Saying it had strong growth potential on its own, mining company Rio Tinto on Thursday again rejected an unsolicited offer from larger rival BHP Billiton.
Rio Tinto Chairman Paul Skinner said in a letter to shareholders that was posted on the Australian Securities Exchange that the company's outlook was "exceptional" because of rising demand for resources from developing countries.
He said the bid from BHP Billiton was rejected "as it significantly undervalued Rio Tinto and its prospects."
Skinner pointed to Rio Tinto's potential in iron ore, copper and aluminum, saying the company was well positioned to "capture strong growth in demand in the developing economies, including China and India."
Skinner also said he was pleased that Britain's takeover regulator had agreed to give BHP Billiton until Feb. 6 to either formalize its proposal to buy Rio Tinto for around $130 billion or say it is not interested.
The move comes after Rio Tinto, which is headquartered in London but also listed in Australia, invoked Britain's so-called "put up or shut up" laws, which stipulate that a company subject to a potential bid can request that a time limit be imposed on would-be buyers to clarify their intentions.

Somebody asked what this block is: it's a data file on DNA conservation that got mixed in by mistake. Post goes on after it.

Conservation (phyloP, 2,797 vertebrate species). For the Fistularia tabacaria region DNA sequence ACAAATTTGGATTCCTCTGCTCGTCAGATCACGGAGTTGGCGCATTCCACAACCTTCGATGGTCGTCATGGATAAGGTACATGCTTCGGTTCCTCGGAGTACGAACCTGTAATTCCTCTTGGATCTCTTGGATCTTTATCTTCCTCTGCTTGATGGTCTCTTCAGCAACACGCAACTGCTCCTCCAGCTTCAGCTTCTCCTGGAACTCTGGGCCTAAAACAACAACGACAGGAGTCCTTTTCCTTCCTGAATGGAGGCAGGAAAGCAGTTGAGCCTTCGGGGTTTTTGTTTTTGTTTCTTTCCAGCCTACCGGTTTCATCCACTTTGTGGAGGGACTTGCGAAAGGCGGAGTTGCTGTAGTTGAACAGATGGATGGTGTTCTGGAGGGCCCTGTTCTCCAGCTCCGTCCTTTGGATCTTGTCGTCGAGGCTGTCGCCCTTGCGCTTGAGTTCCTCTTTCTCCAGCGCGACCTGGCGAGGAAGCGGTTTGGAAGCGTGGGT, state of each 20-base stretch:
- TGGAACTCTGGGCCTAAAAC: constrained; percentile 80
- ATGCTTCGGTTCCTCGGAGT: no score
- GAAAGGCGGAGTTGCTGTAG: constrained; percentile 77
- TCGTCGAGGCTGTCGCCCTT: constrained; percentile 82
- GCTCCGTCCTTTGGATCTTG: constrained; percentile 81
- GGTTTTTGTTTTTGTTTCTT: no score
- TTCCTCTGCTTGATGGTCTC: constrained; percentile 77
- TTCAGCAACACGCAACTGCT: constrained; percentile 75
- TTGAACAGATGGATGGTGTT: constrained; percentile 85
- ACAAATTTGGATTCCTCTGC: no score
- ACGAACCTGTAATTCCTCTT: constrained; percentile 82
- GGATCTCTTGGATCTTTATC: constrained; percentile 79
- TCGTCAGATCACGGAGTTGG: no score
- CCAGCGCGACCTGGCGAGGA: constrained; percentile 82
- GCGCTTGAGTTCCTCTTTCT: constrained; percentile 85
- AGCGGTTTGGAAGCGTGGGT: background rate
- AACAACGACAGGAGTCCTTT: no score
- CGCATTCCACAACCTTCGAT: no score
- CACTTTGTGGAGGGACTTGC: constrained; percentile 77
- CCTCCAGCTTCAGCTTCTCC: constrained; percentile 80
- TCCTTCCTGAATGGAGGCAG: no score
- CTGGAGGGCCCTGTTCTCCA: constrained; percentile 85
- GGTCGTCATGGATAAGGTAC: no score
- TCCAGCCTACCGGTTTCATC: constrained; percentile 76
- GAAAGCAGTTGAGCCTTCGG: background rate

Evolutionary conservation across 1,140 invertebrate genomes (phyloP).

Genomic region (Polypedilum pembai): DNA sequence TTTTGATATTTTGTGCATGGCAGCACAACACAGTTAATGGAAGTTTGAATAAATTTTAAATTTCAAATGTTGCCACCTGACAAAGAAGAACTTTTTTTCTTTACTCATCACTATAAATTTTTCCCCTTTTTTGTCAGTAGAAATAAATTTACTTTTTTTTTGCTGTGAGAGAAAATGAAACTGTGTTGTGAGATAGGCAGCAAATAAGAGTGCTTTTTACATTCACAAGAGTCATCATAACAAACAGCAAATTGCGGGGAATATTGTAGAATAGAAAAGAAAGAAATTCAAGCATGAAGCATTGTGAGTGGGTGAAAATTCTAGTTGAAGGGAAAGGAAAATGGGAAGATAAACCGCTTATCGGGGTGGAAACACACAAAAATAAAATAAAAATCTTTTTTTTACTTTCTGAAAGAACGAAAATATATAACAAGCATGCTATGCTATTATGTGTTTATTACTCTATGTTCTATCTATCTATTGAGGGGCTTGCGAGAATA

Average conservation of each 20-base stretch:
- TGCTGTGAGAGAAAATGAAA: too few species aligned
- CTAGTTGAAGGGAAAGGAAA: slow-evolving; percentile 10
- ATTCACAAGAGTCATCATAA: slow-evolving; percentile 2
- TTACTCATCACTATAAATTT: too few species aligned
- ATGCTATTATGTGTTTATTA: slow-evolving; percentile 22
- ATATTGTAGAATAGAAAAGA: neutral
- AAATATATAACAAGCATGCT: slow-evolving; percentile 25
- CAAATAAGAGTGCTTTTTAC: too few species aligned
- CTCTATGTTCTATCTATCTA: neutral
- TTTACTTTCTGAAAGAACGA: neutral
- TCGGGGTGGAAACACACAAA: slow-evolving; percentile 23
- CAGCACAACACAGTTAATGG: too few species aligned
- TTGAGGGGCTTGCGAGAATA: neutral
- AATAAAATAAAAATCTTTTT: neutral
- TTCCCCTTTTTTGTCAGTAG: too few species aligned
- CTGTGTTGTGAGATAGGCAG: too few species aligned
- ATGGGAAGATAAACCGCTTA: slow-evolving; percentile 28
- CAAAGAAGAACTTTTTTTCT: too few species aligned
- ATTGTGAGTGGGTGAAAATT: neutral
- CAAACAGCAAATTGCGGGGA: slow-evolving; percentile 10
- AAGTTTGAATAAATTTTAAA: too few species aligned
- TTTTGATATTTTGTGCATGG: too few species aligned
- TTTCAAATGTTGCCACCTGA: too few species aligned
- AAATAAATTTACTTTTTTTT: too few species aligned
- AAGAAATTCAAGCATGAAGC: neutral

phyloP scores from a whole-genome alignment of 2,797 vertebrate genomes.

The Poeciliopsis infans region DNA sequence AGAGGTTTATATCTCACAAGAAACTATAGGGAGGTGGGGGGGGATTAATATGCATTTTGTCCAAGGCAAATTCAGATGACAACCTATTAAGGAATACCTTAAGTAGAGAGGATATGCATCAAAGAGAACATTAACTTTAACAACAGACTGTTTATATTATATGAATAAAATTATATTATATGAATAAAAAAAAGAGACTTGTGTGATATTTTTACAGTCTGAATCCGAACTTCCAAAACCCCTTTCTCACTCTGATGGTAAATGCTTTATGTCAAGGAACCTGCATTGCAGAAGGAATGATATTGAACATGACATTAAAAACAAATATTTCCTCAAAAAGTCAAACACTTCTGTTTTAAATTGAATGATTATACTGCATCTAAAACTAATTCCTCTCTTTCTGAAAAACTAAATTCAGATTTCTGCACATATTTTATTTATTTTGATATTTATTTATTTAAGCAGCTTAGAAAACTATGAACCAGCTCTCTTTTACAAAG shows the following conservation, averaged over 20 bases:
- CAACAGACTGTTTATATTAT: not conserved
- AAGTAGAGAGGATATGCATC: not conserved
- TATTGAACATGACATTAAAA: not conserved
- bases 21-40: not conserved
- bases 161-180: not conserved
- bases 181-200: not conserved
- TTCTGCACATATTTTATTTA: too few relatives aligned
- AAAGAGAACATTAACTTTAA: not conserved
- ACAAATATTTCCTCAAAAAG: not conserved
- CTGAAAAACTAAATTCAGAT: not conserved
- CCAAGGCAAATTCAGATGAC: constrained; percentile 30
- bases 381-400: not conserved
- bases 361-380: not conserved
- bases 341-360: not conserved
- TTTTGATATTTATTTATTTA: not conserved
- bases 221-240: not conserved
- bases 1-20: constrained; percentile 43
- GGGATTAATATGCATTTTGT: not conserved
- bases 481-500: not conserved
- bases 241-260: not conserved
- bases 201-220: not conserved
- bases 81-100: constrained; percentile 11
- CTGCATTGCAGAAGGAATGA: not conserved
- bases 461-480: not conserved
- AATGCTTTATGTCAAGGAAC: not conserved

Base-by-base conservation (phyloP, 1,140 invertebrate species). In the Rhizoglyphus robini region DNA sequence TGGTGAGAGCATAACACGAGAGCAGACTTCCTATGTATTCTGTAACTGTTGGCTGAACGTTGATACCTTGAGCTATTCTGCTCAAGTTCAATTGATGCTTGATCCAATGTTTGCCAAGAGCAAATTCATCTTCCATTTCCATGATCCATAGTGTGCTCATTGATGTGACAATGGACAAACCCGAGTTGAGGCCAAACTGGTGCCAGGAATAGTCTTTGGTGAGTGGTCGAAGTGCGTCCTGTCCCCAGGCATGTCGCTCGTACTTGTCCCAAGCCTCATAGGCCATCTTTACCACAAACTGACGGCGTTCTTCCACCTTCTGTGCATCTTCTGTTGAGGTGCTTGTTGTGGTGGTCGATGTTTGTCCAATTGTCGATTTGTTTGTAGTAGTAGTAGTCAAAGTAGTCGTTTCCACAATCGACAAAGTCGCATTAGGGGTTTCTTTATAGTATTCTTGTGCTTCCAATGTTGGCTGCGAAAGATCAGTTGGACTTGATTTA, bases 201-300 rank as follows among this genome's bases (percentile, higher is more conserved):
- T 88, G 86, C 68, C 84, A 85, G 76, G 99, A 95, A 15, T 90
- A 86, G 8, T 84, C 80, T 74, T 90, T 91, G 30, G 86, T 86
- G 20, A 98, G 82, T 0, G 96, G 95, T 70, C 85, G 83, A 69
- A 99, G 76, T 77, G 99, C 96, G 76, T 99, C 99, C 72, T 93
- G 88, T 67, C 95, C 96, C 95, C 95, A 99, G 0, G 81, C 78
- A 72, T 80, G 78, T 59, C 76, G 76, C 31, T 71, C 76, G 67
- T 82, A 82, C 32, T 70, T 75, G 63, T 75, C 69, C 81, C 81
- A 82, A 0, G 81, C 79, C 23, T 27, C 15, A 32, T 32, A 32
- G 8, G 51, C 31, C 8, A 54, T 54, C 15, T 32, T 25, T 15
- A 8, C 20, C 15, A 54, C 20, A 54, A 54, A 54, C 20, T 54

The British deadline now forces BHP to come up with a formal offer or drop its bid altogether. If it does not meet the deadline, BHP must wait another six months from Feb. 6 to make a fresh proposal.
BHP Billiton accounts for around 15 percent of world iron ore sales, while Rio Tinto is responsible for 24 percent, which would put the combined company at 39 percent. Global steel makers fear the two companies operating as a single unit would have too much influence over raw materials prices.